There, There by Patrick Warner

Patrick Warner is in the manner of an old poet, a poet of reflection. He thinks about things; he shares his thoughts. I know, I know, any poem that’s not borne of thought isn’t worth a damn. But it’s the way these thoughts are written down, it’s the way they are brought up. Consider the anti-consumerism and a mild railing against the state of our suburban communities in “Gumshoe”:

…pumpkins, shamrocks, hearts, and bunnies
signal the year-long consumer obsession,

in this neighborhood where nobody walks,
where in places there are no sidewalks,
where no one seems to notice what I notice
when I walk, and there’s no one to ask…

Consider also the opening movement of “Mormon”:

How will a Mormon boy get a wife, I wondered,
if he declines his mission to wander the world,
spreading the Mormon word as he goes:
no wife for a Mormon boy who refuses.

So I was kind to two young Mormon men
who came to my door last Saturday morning—
the point man in short-sleeved shirt and blue tie,
his back-up in short-sleeved shirt and blue tie—

The poem goes on in this friendly manner; it is as if Warner is at the fireside, chatting, spinning his yarns. It’s a very accommodating style, unimposing too. It’s a populist poetry, at least initially, a poetry for people who don’t otherwise read poetry. There are funny moments; there are tender moments; there are comfy moments meant to be spent around the hearth:

Mashed potatoes, fried onions, and gravy,
Brussels sprouts, turnips, sweet carrots,
and a generous helping of Parton’s Butterball turkey.
Shortly after this, my 6000th dinner with you.
I lie down on the grey velour couch…

Let the sameness be the surprise we foist
upon the world, let us share 6000 more dinners,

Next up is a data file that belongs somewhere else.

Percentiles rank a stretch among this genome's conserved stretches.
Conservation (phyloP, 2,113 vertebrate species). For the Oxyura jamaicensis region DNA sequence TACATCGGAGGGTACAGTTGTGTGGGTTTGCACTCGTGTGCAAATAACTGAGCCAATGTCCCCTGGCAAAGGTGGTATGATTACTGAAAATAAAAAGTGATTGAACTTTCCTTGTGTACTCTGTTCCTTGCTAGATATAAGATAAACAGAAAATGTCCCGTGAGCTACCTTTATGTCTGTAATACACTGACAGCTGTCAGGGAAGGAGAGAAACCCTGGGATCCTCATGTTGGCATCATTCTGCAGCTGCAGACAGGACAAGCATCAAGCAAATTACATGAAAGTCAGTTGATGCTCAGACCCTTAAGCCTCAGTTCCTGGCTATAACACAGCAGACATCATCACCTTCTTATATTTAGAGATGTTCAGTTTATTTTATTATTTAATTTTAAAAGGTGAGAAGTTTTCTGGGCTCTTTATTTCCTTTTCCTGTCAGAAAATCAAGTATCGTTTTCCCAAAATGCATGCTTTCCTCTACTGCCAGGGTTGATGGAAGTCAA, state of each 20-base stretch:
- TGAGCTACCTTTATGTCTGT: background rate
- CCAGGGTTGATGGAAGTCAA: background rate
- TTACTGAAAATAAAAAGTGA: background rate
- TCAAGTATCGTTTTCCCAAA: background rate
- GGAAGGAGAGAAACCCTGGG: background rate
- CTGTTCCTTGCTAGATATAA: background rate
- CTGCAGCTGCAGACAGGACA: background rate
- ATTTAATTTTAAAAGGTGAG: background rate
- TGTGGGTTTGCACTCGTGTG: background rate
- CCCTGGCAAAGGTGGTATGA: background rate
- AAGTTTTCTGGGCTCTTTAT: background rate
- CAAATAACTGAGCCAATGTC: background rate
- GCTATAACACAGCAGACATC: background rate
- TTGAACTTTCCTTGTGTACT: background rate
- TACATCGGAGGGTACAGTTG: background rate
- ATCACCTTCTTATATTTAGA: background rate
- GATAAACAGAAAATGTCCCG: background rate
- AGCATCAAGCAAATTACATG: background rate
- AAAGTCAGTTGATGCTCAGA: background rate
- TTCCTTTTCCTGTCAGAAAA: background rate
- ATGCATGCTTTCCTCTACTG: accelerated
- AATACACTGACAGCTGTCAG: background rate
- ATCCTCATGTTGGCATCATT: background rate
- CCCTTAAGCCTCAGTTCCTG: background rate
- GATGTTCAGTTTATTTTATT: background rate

let the lonely who wish to know our secret,
who peer through the yellow square of our
livingroom window, find us fast asleep.
(“Hot Turkey” 15)

Yet there are also dead serious moments, moments when the poet lets go of all his disarming tendencies and gets sincere about what it is he is trying to do, which is write poems. And these poems come later on in the book, and I will come back to them.

One of the deficiencies of this book is that it’s first half is a little too comfortable, a little too unconcerned, too benignly observational. Many of the poems could be thought of as kindly benedictions, quaint sketches. There is no dangerousness, no whip and crack of language used smartly, no difficult subjects. Warner is capable of more, for he later proves he’s able to muckrake the surface of things, but in the early going he doesn’t do it often enough. Sometimes the poetry is all about narrative, about the story, and not enough about poetry. In the poems quoted above, a man walks about his neighborhood, a man answers the door and watches tv, a man relaxes with his wife. Warner isn’t in opposition to enough. Perhaps that’s it: there’s no enlivening fire to the first half of this book. It’s an easy read, an enjoyable read, a leisurely read. You get the idea when you read the following opening lines:

I lean on the handrail and look down
(“Mud Trout” 22)

I saw a tortoise at the Toronto Zoo
(“Tortoise at Toronto Zoo” 24)

Never having seen one except
in a picture, I felt a timourous wonder
(“The Possum” 26)